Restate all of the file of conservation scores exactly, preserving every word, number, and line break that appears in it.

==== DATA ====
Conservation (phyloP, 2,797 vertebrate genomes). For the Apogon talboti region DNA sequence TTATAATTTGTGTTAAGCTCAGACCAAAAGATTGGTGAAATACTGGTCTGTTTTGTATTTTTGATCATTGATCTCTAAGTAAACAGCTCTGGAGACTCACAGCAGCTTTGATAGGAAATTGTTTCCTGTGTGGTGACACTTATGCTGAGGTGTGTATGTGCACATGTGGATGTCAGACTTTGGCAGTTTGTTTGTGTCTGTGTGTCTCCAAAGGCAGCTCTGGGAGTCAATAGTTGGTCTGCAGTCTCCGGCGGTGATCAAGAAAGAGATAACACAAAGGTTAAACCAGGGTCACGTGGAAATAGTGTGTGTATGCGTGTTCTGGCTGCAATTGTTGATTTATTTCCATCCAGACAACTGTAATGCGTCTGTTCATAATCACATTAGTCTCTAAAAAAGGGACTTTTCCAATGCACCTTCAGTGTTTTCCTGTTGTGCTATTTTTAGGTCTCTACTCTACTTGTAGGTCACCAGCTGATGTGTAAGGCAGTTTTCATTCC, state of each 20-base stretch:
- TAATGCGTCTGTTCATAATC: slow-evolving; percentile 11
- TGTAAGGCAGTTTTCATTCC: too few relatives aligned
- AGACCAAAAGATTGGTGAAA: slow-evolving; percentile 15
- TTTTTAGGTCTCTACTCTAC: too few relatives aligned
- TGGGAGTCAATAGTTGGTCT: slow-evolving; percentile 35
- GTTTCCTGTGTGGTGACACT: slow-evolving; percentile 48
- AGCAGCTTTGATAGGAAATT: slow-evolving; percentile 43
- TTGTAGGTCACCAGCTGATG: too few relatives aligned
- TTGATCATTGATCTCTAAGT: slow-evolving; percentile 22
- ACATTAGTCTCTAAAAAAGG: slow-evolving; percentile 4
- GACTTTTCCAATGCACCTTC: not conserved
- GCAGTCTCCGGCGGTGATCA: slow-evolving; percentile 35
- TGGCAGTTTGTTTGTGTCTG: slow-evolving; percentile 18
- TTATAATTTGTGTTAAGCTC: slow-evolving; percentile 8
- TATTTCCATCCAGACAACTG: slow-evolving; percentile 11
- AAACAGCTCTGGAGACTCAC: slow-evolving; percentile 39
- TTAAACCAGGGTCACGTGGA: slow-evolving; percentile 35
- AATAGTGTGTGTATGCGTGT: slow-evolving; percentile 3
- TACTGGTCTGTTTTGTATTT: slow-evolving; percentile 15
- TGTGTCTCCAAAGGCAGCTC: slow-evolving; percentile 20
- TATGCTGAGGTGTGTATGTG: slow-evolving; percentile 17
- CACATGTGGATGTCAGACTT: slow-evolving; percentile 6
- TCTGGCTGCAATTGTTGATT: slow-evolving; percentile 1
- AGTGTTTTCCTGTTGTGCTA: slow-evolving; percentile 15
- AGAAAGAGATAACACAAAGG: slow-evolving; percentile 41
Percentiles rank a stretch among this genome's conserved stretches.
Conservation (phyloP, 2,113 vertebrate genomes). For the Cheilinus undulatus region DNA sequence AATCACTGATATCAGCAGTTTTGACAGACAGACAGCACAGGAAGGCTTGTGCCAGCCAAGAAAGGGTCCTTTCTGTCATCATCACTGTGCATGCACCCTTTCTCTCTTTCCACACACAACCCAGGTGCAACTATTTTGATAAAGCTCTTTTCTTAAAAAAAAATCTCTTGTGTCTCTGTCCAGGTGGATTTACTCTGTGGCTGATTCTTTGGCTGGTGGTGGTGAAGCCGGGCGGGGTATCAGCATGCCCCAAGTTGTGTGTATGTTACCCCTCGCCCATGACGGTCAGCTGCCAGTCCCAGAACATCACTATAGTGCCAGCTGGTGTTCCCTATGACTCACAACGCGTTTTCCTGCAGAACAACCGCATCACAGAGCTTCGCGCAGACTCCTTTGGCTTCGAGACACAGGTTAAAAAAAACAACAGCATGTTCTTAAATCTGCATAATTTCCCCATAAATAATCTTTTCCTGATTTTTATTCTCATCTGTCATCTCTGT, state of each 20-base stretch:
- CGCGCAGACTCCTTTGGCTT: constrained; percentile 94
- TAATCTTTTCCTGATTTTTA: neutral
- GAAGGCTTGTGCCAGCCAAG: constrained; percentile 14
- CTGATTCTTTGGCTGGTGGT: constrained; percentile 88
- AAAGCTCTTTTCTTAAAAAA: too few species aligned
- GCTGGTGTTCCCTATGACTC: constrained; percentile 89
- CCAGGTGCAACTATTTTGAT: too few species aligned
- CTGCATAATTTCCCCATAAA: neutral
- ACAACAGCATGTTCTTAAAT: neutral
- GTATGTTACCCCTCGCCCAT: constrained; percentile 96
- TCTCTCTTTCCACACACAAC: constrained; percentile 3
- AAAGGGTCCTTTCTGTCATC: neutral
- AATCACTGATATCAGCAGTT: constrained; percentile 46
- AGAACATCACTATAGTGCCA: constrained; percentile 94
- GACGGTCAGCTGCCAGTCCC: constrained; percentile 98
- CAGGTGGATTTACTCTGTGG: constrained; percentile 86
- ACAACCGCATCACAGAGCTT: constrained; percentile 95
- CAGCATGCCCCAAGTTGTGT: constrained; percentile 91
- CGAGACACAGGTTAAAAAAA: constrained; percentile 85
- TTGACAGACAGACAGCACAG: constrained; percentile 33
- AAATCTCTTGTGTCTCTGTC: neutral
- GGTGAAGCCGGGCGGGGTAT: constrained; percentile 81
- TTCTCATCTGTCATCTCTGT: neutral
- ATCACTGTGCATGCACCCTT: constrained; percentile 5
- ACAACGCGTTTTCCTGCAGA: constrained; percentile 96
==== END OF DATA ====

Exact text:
Conservation (phyloP, 2,797 vertebrate genomes). For the Apogon talboti region DNA sequence TTATAATTTGTGTTAAGCTCAGACCAAAAGATTGGTGAAATACTGGTCTGTTTTGTATTTTTGATCATTGATCTCTAAGTAAACAGCTCTGGAGACTCACAGCAGCTTTGATAGGAAATTGTTTCCTGTGTGGTGACACTTATGCTGAGGTGTGTATGTGCACATGTGGATGTCAGACTTTGGCAGTTTGTTTGTGTCTGTGTGTCTCCAAAGGCAGCTCTGGGAGTCAATAGTTGGTCTGCAGTCTCCGGCGGTGATCAAGAAAGAGATAACACAAAGGTTAAACCAGGGTCACGTGGAAATAGTGTGTGTATGCGTGTTCTGGCTGCAATTGTTGATTTATTTCCATCCAGACAACTGTAATGCGTCTGTTCATAATCACATTAGTCTCTAAAAAAGGGACTTTTCCAATGCACCTTCAGTGTTTTCCTGTTGTGCTATTTTTAGGTCTCTACTCTACTTGTAGGTCACCAGCTGATGTGTAAGGCAGTTTTCATTCC, state of each 20-base stretch:
- TAATGCGTCTGTTCATAATC: slow-evolving; percentile 11
- TGTAAGGCAGTTTTCATTCC: too few relatives aligned
- AGACCAAAAGATTGGTGAAA: slow-evolving; percentile 15
- TTTTTAGGTCTCTACTCTAC: too few relatives aligned
- TGGGAGTCAATAGTTGGTCT: slow-evolving; percentile 35
- GTTTCCTGTGTGGTGACACT: slow-evolving; percentile 48
- AGCAGCTTTGATAGGAAATT: slow-evolving; percentile 43
- TTGTAGGTCACCAGCTGATG: too few relatives aligned
- TTGATCATTGATCTCTAAGT: slow-evolving; percentile 22
- ACATTAGTCTCTAAAAAAGG: slow-evolving; percentile 4
- GACTTTTCCAATGCACCTTC: not conserved
- GCAGTCTCCGGCGGTGATCA: slow-evolving; percentile 35
- TGGCAGTTTGTTTGTGTCTG: slow-evolving; percentile 18
- TTATAATTTGTGTTAAGCTC: slow-evolving; percentile 8
- TATTTCCATCCAGACAACTG: slow-evolving; percentile 11
- AAACAGCTCTGGAGACTCAC: slow-evolving; percentile 39
- TTAAACCAGGGTCACGTGGA: slow-evolving; percentile 35
- AATAGTGTGTGTATGCGTGT: slow-evolving; percentile 3
- TACTGGTCTGTTTTGTATTT: slow-evolving; percentile 15
- TGTGTCTCCAAAGGCAGCTC: slow-evolving; percentile 20
- TATGCTGAGGTGTGTATGTG: slow-evolving; percentile 17
- CACATGTGGATGTCAGACTT: slow-evolving; percentile 6
- TCTGGCTGCAATTGTTGATT: slow-evolving; percentile 1
- AGTGTTTTCCTGTTGTGCTA: slow-evolving; percentile 15
- AGAAAGAGATAACACAAAGG: slow-evolving; percentile 41
Percentiles rank a stretch among this genome's conserved stretches.
Conservation (phyloP, 2,113 vertebrate genomes). For the Cheilinus undulatus region DNA sequence AATCACTGATATCAGCAGTTTTGACAGACAGACAGCACAGGAAGGCTTGTGCCAGCCAAGAAAGGGTCCTTTCTGTCATCATCACTGTGCATGCACCCTTTCTCTCTTTCCACACACAACCCAGGTGCAACTATTTTGATAAAGCTCTTTTCTTAAAAAAAAATCTCTTGTGTCTCTGTCCAGGTGGATTTACTCTGTGGCTGATTCTTTGGCTGGTGGTGGTGAAGCCGGGCGGGGTATCAGCATGCCCCAAGTTGTGTGTATGTTACCCCTCGCCCATGACGGTCAGCTGCCAGTCCCAGAACATCACTATAGTGCCAGCTGGTGTTCCCTATGACTCACAACGCGTTTTCCTGCAGAACAACCGCATCACAGAGCTTCGCGCAGACTCCTTTGGCTTCGAGACACAGGTTAAAAAAAACAACAGCATGTTCTTAAATCTGCATAATTTCCCCATAAATAATCTTTTCCTGATTTTTATTCTCATCTGTCATCTCTGT, state of each 20-base stretch:
- CGCGCAGACTCCTTTGGCTT: constrained; percentile 94
- TAATCTTTTCCTGATTTTTA: neutral
- GAAGGCTTGTGCCAGCCAAG: constrained; percentile 14
- CTGATTCTTTGGCTGGTGGT: constrained; percentile 88
- AAAGCTCTTTTCTTAAAAAA: too few species aligned
- GCTGGTGTTCCCTATGACTC: constrained; percentile 89
- CCAGGTGCAACTATTTTGAT: too few species aligned
- CTGCATAATTTCCCCATAAA: neutral
- ACAACAGCATGTTCTTAAAT: neutral
- GTATGTTACCCCTCGCCCAT: constrained; percentile 96
- TCTCTCTTTCCACACACAAC: constrained; percentile 3
- AAAGGGTCCTTTCTGTCATC: neutral
- AATCACTGATATCAGCAGTT: constrained; percentile 46
- AGAACATCACTATAGTGCCA: constrained; percentile 94
- GACGGTCAGCTGCCAGTCCC: constrained; percentile 98
- CAGGTGGATTTACTCTGTGG: constrained; percentile 86
- ACAACCGCATCACAGAGCTT: constrained; percentile 95
- CAGCATGCCCCAAGTTGTGT: constrained; percentile 91
- CGAGACACAGGTTAAAAAAA: constrained; percentile 85
- TTGACAGACAGACAGCACAG: constrained; percentile 33
- AAATCTCTTGTGTCTCTGTC: neutral
- GGTGAAGCCGGGCGGGGTAT: constrained; percentile 81
- TTCTCATCTGTCATCTCTGT: neutral
- ATCACTGTGCATGCACCCTT: constrained; percentile 5
- ACAACGCGTTTTCCTGCAGA: constrained; percentile 96